Macrolide therapy is associated with reduced mortality in acute respiratory distress syndrome (ARDS) patients
Original Article

Macrolide therapy is associated with reduced mortality in acute respiratory distress syndrome (ARDS) patients

Fabienne D. Simonis1,2, Gianfranco de Iudicibus3, Olaf L. Cremer4, David S. Y. Ong4,5, Tom van der Poll6,7, Lieuwe D. Bos1,2,8, Marcus J. Schultz1,2,9; for the MARS consortium*

1Department of Intensive Care, 2Laboratory for Experimental Intensive Care and Anesthesiology (L.E.I.C.A.), Academic Medical Center, Amsterdam, The Netherlands; 3Anesthesia and Intensive Care Unit, University of Bari Aldo Moro, Bari, Italy; 4Department of Intensive Care Medicine, 5Department of Medical Microbiology, University Medical Center Utrecht, Utrecht, The Netherlands; 6Center for Experimental and Molecular Medicine (C.E.M.M.), 7Division of Infectious Diseases, 8Department of Pulmonology, Academic Medical Center, Amsterdam, The Netherlands; 9Mahidol Oxford Research Unit (MORU), Faculty of Tropical Medicine, Mahidol University, Bangkok, Thailand

Contributions: (I) Conception and design: G de Iudicibus, MJ Schultz, LD Bos, FD Simonis; (II) Administrative support: G de Iudicibus; (III) Provision of study materials or patients: OL Cremer, T van der Poll, MJ Schultz, LD Bos; (IV) Collection and assembly of data: DS Ong, OL Cremer, T van der Poll, MJ Schultz, LD Bos, FD Simonis; (V) Data analysis and interpretation: All authors; (VI) Manuscript writing: All authors; (VII) Final approval of manuscript: All authors.

Correspondence to: Fabienne D. Simonis, MD. Department of Intensive Care, Academic Medical Center, Meibergdreef 9, 1105 AZ Amsterdam, The Netherlands. Email: f.d.simonis@amc.uva.nl.

Background: Macrolides have been associated with favorable immunological effects in various inflammatory disease states. We investigated the association between macrolide therapy and mortality in patients with the acute respiratory distress syndrome (ARDS).

Methods: This was an unplanned secondary analysis of patients with ARDS within a large prospective observational study of critically ill patients in the intensive care units (ICUs) of two university-affiliated hospitals in the Netherlands. The exposure of interest was low-dose macrolide use prescribed for another reason than infection; we excluded patients who received high-dose macrolides for an infection. The primary endpoint was 30-day mortality. The association between macrolide therapy and mortality was determined in the whole cohort, as well as in a propensity score matched cohort; the association was compared between pulmonary versus non-pulmonary ARDS, and between two biological phenotypes based on plasma levels of 20 biomarkers.

Results: In total, 873 patients with ARDS were analyzed, of whom 158 patients (18%) received macrolide therapy during stay in ICU for a median duration of 3 (interquartile range, 1–4) days. Erythromycin was the most frequent prescribed macrolide (97%). Macrolide therapy was associated with reduced 30-day mortality in the whole cohort [22.8% vs. 31.6%; crude odds ratio (OR), 0.64 (interquartile range, 0.43–0.96), P=0.03]. The association in the propensity score matched cohort remained significant [22.8% vs. 32.9%; OR, 0.62 (interquartile range, 0.39–0.96), P=0.03]. Propensity matched associations with mortality were different in patients with non-pulmonary ARDS vs. pulmonary ARDS and also varied by biological phenotype.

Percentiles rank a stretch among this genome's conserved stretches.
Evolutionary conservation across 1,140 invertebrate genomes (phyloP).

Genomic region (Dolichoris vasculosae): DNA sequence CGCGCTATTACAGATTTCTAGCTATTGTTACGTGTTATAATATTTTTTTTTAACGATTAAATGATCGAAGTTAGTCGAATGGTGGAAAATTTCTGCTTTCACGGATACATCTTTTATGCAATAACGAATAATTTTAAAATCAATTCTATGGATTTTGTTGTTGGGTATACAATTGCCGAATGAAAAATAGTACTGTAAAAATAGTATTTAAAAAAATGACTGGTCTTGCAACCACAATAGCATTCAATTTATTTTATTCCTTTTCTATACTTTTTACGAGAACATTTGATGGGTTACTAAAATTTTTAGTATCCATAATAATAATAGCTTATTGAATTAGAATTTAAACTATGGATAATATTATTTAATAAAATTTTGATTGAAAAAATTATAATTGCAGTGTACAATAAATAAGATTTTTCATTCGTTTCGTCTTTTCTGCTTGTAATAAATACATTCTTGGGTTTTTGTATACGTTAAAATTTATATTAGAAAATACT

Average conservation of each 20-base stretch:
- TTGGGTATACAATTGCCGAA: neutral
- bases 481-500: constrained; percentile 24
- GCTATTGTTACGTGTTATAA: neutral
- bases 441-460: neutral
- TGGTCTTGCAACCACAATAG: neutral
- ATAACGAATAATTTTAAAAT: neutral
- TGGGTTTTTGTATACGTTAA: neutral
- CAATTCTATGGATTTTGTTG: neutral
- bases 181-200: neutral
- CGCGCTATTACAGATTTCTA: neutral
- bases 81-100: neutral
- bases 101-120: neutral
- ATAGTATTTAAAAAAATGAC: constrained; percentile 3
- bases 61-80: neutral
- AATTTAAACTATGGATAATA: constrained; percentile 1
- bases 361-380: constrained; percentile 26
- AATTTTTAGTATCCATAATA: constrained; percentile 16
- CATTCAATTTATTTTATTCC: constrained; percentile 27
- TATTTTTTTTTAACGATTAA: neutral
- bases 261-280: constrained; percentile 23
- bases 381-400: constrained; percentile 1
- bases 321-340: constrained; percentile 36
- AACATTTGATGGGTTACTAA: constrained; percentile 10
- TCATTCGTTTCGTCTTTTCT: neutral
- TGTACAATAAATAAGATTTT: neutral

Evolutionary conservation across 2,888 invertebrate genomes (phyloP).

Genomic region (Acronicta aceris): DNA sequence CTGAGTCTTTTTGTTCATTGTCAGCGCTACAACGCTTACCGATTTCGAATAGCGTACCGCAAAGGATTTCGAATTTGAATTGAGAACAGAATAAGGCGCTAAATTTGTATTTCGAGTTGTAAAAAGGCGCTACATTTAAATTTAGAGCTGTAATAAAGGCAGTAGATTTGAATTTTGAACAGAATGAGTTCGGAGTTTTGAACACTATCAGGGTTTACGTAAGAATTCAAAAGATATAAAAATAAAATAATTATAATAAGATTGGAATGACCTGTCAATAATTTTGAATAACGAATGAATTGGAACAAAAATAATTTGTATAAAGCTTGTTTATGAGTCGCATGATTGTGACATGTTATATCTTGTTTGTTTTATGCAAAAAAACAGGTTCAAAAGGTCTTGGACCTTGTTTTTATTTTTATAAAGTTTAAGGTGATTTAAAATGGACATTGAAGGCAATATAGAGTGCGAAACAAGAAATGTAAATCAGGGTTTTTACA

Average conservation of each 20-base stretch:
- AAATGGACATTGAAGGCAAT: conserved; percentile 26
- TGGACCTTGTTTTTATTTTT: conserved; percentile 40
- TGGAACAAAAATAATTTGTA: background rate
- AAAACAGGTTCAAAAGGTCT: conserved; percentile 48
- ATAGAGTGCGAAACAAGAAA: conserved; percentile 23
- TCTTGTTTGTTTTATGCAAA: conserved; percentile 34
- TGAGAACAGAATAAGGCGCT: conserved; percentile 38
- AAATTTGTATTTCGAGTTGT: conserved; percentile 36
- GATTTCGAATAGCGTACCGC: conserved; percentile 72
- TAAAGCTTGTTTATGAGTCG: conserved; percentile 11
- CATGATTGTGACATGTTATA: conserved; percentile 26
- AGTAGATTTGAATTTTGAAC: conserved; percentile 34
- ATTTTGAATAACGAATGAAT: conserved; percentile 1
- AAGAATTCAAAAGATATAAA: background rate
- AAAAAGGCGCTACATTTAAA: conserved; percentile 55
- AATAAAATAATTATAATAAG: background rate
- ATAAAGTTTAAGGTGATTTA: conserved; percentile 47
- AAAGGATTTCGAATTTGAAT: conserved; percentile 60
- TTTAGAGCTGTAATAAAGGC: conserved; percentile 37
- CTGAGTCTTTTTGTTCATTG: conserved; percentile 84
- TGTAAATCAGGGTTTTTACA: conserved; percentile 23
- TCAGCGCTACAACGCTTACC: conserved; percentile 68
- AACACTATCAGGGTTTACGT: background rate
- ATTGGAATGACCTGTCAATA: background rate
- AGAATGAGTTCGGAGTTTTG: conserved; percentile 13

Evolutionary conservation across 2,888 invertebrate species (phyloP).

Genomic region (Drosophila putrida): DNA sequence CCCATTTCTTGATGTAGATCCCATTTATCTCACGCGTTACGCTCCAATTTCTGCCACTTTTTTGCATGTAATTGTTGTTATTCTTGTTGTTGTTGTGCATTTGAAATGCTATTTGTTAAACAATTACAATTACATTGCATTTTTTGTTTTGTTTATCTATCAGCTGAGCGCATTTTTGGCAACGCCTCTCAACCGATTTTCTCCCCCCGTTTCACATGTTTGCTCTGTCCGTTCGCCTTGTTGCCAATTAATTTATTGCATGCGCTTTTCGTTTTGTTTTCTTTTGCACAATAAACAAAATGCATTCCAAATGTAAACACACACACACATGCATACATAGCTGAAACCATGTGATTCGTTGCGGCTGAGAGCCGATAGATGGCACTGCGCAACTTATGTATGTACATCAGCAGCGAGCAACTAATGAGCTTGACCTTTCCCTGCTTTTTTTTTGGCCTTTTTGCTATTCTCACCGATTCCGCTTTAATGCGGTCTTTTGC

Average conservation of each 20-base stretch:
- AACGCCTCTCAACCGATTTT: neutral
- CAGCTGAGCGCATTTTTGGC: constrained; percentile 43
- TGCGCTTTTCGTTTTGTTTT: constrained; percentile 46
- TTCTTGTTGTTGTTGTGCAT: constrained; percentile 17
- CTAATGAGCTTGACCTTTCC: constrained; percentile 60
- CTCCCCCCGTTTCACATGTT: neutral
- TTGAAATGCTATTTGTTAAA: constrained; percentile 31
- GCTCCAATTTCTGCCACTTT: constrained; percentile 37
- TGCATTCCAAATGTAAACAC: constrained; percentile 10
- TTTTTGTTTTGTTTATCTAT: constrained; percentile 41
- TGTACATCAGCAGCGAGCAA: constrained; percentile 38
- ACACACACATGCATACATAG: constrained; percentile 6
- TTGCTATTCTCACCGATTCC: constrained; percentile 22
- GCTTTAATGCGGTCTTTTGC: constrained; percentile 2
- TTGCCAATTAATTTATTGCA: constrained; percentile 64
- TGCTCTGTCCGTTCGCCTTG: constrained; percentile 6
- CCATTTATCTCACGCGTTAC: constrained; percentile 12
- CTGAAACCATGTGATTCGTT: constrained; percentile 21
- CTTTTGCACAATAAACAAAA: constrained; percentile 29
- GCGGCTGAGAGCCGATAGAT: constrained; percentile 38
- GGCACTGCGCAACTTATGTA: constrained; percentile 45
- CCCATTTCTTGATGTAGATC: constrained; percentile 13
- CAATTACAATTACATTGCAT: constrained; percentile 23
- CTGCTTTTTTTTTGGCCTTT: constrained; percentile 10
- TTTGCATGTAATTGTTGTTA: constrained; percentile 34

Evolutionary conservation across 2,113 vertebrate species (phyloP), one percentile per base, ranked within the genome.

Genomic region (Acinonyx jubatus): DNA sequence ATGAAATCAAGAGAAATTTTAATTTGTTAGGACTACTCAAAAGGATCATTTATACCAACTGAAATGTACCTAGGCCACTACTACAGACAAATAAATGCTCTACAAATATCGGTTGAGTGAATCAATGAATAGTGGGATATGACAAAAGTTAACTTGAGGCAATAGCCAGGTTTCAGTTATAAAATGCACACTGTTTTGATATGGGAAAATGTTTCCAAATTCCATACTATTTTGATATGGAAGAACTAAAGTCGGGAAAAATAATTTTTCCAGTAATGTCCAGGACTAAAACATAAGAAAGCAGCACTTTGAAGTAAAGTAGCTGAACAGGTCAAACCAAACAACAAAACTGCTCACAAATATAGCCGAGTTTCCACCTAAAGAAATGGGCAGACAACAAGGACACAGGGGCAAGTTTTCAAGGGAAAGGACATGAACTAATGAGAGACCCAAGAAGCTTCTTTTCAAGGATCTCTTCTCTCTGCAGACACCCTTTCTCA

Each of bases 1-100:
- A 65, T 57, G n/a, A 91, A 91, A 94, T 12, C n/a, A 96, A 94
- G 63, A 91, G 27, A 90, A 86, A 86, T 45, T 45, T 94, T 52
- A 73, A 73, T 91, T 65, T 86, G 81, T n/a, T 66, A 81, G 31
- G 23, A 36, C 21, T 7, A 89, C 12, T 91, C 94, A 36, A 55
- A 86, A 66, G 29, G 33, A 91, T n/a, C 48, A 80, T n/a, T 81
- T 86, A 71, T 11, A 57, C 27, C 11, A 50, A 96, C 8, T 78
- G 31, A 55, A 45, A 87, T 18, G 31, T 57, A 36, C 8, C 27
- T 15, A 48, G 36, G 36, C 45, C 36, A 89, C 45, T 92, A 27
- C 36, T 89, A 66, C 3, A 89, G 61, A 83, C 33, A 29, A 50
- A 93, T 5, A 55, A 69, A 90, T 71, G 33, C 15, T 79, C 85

Conclusions: These data together show that low-dose macrolide therapy prescribed for another reason than infection is associated with decreased mortality in patients with ARDS.

Keywords: Acute respiratory distress syndrome (ARDS); macrolide; erythromycin; mortality; propensity score; phenotypes


Submitted Sep 22, 2017. Accepted for publication Nov 30, 2017.

doi: 10.21037/atm.2017.12.25


Introduction

Clinical trials in patients with chronic inflammatory lung diseases like diffuse panbronchiolitis (1-4), cystic fibrosis (5-7) and chronic obstructive pulmonary disease (8) show favorable clinical effects of long-term macrolide therapy. Benefit of macrolide therapy in these patients is likely not the consequence of an antimicrobial effect as used dosages are too low to have antibacterial properties, and also because the respiratory pathogens involved in these chronic diseases are usually insensitive to macrolides. In vitro and ex vivo studies show that macrolides attenuate cytokine production by several cell types (9-12), and alter the functioning of polymorphonuclear cells (13-17). Thus, the beneficial effects of macrolide therapy in these diseases could come from its anti-inflammatory rather than from antimicrobial effects (18).

There is mounting evidence for benefit of macrolide therapy in acute inflammatory lung diseases as well. A recently published small trial suggests an association between macrolide therapy and decreased mortality and shorter duration of mechanical ventilation in patients with the acute respiratory distress syndrome (ARDS) (19). This finding is echoed in animal models of lung injury (20-26) in which macrolide therapy reduces neutrophil influx (21), lowers levels of several pro-inflammatory mediators (20,22,23,26), reduces pulmonary edema in the lungs (25), and also diminishes the amount of mucus in the airways (24).